Steven, I have always felt the same way you do regarding tattoos. When the legislation specifically says colour, how then could a tribunal then say, “not THAT type of skin colour.” It seems to me that they’ve been taking increasingly expansive authorities, not less. Interesting read on Brendan Keatinge, although your link did not work for me, I was able to google and find out much more on him.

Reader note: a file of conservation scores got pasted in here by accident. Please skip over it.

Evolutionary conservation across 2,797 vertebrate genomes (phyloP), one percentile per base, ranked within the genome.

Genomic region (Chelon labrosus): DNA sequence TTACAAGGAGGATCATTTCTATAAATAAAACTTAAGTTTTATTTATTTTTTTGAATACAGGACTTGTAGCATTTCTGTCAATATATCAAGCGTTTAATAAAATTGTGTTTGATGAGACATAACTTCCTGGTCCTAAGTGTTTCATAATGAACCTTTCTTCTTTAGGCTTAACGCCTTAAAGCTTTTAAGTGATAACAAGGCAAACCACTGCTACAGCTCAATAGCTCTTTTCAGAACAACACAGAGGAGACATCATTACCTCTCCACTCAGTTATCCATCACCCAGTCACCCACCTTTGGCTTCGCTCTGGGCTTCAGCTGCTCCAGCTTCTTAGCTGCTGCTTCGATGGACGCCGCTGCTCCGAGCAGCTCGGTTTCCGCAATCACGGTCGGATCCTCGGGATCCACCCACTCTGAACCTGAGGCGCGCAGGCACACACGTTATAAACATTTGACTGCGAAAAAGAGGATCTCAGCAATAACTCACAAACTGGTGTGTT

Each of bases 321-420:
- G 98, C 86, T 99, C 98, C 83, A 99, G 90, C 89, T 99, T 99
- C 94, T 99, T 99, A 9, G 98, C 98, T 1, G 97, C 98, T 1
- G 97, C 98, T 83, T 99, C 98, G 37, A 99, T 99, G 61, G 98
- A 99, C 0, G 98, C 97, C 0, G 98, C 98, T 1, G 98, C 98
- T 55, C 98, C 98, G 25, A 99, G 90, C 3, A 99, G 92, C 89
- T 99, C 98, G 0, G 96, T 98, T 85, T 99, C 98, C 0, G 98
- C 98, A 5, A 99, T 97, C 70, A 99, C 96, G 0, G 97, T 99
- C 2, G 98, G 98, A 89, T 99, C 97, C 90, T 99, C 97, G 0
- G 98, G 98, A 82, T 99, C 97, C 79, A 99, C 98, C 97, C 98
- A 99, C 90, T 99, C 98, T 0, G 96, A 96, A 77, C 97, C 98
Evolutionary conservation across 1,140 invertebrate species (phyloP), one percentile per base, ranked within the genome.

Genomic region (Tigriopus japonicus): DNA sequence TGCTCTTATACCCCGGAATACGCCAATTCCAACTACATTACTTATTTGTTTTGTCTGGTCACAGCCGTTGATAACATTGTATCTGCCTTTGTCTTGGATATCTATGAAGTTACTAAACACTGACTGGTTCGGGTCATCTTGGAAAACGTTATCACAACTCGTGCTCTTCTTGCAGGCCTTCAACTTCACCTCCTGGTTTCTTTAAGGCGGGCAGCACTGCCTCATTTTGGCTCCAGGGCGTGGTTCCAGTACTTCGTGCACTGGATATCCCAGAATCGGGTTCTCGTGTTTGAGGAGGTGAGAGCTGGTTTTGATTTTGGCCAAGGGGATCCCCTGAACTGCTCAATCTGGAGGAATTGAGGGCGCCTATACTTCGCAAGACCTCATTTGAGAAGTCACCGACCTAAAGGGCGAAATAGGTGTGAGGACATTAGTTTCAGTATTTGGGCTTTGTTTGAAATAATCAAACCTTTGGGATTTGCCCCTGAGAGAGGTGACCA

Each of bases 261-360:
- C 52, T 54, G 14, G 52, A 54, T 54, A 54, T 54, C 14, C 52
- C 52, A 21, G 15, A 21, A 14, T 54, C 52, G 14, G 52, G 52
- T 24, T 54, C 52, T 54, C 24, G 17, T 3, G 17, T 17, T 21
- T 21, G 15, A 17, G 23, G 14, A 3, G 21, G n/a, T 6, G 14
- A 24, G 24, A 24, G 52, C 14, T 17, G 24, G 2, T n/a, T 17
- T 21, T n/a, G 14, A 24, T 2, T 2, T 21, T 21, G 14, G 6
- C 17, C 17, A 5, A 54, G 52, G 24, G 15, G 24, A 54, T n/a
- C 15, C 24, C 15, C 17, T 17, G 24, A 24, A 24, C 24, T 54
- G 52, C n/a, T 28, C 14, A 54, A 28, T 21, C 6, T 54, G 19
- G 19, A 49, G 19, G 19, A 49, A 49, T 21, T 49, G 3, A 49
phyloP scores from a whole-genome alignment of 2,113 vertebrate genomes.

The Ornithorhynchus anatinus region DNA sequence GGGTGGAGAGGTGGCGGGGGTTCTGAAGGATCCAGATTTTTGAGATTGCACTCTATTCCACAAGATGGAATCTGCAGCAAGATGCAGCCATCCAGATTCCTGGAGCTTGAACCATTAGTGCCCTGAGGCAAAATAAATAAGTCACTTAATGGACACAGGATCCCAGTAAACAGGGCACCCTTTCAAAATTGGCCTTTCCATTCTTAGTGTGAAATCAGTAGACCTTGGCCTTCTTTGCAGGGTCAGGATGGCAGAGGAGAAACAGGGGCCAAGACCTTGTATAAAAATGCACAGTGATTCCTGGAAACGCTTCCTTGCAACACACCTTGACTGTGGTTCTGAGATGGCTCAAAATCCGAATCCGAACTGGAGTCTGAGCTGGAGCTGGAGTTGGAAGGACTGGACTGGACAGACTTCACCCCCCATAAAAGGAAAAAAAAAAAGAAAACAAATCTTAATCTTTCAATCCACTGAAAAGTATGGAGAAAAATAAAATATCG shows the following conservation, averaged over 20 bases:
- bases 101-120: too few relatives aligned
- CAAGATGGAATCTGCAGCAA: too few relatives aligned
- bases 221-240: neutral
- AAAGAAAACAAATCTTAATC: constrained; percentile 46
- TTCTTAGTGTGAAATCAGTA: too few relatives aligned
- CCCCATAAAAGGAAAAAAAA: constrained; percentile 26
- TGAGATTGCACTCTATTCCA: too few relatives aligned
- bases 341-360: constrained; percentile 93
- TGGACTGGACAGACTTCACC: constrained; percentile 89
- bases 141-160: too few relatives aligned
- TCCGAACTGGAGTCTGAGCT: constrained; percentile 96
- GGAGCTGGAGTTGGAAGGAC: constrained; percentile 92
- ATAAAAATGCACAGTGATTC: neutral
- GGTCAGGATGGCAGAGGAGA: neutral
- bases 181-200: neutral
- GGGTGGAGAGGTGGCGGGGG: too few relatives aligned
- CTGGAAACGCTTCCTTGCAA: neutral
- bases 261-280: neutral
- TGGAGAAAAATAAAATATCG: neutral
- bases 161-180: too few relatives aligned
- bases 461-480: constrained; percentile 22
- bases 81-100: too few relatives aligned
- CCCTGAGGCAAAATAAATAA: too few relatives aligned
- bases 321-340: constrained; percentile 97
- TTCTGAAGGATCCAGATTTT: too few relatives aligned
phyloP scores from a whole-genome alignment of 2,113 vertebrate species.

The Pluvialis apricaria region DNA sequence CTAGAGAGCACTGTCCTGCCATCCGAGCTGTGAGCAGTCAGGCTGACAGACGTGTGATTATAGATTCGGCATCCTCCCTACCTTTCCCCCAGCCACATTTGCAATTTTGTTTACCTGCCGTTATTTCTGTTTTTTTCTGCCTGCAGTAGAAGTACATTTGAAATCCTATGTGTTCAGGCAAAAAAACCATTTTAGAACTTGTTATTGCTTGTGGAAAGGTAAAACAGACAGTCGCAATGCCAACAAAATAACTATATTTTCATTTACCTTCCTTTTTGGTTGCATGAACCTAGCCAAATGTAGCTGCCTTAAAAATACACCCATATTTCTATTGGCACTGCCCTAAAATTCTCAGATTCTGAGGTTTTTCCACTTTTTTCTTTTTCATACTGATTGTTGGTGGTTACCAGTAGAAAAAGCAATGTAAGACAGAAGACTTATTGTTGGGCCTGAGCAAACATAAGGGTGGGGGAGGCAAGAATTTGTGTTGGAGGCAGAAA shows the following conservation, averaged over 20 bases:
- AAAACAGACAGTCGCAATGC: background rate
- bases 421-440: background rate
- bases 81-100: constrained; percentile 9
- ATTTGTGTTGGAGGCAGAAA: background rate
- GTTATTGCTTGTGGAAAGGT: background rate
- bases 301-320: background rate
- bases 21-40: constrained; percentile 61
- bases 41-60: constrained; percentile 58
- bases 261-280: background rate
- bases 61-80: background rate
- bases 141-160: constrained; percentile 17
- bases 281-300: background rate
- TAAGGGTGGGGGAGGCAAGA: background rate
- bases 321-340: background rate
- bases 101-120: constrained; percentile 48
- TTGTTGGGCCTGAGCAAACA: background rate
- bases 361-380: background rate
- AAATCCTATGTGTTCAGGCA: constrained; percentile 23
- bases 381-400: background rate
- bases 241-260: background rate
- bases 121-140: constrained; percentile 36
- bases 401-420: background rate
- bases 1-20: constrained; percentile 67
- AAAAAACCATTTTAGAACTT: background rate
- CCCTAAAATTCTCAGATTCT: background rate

And as mostly an aside, I have always been confused about the intersection between religion and habit… like your face tattoo that says Jesus. Certainly no religion requires one to get a face tattoo that says Jesus, right? But then some would argue that Islam does not require female adherents to cover their hair and faces, and yet we know that is covered by the code. Where does “deeply held” belief really start?

  7. rose Reply

    February 23, 2015 at 5:34 am